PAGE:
Not in the mood to write another story about how hateful I imagine I am—“embrace toxicity”—not in the mood to blame myself for things that have happened—“as if I am the only person who played a role in its end”—not in the mood to accept this role that I have thrust upon myself—“assisted by others, or an other”—not in the mood to in fact do much of anything at all. Not in the mood to speak or sit or think or look or write or act. It feels catastrophic to lose a life—in all the senses of that word. To lose a life, to lose lives. To wonder if anything could have been done, if you will ever speak again.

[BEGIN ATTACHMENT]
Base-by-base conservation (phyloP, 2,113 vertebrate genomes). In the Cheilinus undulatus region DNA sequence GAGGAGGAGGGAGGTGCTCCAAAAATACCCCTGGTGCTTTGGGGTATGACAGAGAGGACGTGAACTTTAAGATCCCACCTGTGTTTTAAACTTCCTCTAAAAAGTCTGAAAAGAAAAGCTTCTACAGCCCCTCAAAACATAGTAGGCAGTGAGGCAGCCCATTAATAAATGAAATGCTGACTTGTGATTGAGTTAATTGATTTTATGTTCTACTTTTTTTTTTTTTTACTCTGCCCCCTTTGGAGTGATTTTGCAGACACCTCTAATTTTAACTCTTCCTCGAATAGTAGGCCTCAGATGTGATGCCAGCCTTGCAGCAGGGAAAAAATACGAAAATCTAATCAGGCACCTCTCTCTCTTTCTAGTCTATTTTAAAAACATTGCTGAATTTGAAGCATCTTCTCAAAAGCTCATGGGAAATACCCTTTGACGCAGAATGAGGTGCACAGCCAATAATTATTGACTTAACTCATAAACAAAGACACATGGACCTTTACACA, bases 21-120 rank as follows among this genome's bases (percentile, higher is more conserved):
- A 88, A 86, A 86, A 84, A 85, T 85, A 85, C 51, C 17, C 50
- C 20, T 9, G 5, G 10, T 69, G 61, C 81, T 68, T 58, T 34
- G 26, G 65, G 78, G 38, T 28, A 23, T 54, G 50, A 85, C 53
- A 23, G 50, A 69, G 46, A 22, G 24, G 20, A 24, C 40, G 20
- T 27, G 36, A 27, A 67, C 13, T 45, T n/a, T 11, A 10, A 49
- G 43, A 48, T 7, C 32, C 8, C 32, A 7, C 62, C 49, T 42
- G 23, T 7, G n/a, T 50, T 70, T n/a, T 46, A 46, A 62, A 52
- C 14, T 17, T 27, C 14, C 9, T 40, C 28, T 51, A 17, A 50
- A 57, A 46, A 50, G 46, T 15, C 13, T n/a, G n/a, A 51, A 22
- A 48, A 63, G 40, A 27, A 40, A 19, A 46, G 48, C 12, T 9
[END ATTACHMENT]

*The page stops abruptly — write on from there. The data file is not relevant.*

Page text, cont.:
Whenever I sit down at the computer I feel the most intense anxiety. Whenever I look into a Zoom. Whenever I imagine myself speaking or thinking. Whenever someone looks into me. Whenever I am seen. Wherever I am. Where I am not. Last night in my dream I had to shit but all of the toilets I had to use in this house were covered in it, inside and out, mountains of shit. One of the toilets—the otherwise least offensive one—had a perfectly compacted turd delicately wrapped around the handle. “Why would anyone do this!” I shouted, but there was no one there to hear me. I found a toilet which had acres of shit in it, yes—pale brown shit rolling in the basin like a landscape of jagged turf—but which at least had a relatively clean seat and handle. Flushing did not help. And shit flew out of me, somehow both too enthusiastically and with reluctance. I could find no relief, but the shit was endless—claggy and slow and clinging and violent and rotten. I did my best to contain it, to wipe myself, to wipe the toilet, but it would not stop. (A similar dream, eight years ago, when I was being stalked, but in that instance it was blood, not shit, blood pouring out of my eyes in the mirror; blood, the substance which, when dead, gives shit its colour.) The house was empty but it soon filled with a group of people. A group of people who descended on the toilets—and who found me, still shitting, on the one I had chosen. “Look at what he’s done,” they said, pointing not only to my toilet but to all of them. I tried to explain that I had tried to contain things as much as I could, that I had found them like that and that I wanted to clean what I was responsible for but that I wasn’t even done. They gave me a look that demonstrated that of course they didn’t believe me.